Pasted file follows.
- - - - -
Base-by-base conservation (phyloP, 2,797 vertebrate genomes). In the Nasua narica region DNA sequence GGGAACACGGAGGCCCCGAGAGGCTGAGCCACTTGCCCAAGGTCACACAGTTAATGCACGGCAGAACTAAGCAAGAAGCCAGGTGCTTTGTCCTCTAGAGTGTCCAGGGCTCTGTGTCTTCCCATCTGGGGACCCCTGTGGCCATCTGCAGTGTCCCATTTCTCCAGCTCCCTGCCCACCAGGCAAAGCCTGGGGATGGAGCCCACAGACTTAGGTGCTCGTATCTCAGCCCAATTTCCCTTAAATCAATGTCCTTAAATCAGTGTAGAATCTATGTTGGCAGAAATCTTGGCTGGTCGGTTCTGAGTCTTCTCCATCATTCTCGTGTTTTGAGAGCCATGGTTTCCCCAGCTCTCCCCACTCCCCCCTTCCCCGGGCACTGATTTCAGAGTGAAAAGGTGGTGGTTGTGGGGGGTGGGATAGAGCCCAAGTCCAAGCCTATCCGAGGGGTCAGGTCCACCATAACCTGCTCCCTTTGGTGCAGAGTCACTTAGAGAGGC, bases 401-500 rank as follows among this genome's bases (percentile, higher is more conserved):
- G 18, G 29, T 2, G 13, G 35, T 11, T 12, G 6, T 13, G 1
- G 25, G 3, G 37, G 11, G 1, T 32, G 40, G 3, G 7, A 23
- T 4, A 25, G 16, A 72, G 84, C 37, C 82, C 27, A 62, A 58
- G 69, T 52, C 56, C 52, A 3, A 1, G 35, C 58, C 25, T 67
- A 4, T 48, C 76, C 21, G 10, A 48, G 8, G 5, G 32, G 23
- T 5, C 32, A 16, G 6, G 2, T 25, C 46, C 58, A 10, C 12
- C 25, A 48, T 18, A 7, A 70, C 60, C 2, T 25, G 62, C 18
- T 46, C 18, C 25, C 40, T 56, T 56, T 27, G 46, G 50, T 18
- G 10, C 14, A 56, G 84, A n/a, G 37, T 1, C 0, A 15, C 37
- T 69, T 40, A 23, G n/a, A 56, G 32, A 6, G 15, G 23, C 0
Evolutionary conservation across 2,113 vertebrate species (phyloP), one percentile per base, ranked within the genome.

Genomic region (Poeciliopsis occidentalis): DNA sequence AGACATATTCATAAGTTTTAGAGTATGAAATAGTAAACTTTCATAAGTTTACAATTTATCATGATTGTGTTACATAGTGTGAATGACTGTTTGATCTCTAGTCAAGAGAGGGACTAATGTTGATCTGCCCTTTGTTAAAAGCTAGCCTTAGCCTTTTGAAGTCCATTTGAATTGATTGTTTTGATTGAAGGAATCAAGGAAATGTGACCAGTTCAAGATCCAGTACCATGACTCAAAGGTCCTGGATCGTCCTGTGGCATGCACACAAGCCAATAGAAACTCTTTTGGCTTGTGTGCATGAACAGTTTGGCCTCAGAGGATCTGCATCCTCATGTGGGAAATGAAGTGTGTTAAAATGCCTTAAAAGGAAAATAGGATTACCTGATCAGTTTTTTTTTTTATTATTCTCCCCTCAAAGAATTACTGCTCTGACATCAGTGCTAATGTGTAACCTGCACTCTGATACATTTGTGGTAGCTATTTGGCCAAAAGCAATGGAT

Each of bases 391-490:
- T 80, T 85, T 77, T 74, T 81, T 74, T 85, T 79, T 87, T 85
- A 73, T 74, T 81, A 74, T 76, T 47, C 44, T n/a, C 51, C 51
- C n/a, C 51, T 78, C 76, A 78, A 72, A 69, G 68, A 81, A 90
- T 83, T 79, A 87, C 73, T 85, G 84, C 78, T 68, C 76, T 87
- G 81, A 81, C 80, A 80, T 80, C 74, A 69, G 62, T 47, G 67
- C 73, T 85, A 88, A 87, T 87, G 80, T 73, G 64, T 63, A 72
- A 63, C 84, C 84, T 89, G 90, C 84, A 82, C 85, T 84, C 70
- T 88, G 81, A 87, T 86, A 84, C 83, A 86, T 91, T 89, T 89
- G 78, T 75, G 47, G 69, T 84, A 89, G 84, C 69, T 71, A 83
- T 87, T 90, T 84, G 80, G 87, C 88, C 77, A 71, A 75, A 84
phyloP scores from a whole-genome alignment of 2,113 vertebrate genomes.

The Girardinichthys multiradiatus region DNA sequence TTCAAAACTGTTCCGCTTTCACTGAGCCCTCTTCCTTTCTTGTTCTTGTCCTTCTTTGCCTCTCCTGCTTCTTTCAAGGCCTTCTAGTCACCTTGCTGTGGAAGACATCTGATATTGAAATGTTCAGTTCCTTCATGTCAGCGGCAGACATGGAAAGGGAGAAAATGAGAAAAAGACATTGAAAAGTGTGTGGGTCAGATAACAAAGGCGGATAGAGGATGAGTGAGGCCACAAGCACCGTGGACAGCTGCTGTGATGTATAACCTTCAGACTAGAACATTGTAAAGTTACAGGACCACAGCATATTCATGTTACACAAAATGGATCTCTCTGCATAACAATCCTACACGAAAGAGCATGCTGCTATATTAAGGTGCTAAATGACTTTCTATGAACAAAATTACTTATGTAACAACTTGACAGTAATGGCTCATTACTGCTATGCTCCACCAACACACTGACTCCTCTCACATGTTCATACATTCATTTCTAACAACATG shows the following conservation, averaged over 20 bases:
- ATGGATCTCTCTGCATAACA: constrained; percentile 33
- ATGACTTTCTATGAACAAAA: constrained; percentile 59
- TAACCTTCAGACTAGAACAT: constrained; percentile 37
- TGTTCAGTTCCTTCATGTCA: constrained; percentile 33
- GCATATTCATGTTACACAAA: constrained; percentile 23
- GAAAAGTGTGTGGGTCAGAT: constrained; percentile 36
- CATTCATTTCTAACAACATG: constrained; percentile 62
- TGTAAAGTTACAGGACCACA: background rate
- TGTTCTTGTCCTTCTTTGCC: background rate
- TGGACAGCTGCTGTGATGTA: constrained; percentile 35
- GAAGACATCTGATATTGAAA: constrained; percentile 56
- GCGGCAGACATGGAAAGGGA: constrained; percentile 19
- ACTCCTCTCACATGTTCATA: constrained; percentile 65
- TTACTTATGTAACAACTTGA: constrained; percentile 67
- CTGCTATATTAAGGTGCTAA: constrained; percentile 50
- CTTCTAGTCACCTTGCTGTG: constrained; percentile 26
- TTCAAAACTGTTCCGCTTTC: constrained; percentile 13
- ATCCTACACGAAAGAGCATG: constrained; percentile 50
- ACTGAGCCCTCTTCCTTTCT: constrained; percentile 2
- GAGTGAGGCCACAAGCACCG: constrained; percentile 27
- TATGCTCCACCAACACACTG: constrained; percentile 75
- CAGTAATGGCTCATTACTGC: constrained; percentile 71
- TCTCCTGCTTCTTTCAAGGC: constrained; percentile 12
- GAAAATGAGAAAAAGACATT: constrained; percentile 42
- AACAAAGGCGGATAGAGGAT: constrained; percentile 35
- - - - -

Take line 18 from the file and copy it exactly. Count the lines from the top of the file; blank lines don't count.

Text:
- T 83, T 79, A 87, C 73, T 85, G 84, C 78, T 68, C 76, T 87